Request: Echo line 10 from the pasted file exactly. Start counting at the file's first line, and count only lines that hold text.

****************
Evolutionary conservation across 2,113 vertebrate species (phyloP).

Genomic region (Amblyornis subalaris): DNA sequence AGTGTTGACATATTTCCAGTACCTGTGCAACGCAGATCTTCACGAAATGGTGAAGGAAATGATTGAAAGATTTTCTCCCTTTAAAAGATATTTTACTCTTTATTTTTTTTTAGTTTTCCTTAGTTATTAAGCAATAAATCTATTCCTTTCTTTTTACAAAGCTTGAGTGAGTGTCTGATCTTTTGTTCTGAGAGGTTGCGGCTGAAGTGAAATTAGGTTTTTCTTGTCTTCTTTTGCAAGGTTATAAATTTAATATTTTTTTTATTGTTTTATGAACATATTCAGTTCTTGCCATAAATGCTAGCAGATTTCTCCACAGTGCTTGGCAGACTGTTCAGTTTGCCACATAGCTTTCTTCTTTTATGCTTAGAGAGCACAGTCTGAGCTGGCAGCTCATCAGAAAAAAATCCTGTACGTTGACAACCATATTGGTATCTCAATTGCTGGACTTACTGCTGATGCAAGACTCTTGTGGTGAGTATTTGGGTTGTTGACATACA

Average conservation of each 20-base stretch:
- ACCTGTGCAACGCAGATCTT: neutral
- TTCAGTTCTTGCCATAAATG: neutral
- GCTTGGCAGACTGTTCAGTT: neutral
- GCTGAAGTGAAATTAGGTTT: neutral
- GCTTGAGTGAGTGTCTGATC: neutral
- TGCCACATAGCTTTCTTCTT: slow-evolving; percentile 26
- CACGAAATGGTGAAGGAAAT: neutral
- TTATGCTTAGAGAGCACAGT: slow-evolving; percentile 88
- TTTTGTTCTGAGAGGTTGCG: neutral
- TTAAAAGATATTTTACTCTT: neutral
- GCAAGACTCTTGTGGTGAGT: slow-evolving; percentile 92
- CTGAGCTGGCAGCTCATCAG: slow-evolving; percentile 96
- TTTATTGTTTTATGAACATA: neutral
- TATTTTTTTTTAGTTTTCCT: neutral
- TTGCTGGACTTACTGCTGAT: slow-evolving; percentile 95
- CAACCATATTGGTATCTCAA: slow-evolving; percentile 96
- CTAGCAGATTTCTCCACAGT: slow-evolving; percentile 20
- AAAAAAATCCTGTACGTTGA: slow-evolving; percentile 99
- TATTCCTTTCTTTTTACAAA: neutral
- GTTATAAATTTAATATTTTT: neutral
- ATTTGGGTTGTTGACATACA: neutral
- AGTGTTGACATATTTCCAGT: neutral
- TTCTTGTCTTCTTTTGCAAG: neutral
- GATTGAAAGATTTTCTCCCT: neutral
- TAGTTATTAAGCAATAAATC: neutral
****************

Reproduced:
- CACGAAATGGTGAAGGAAAT: neutral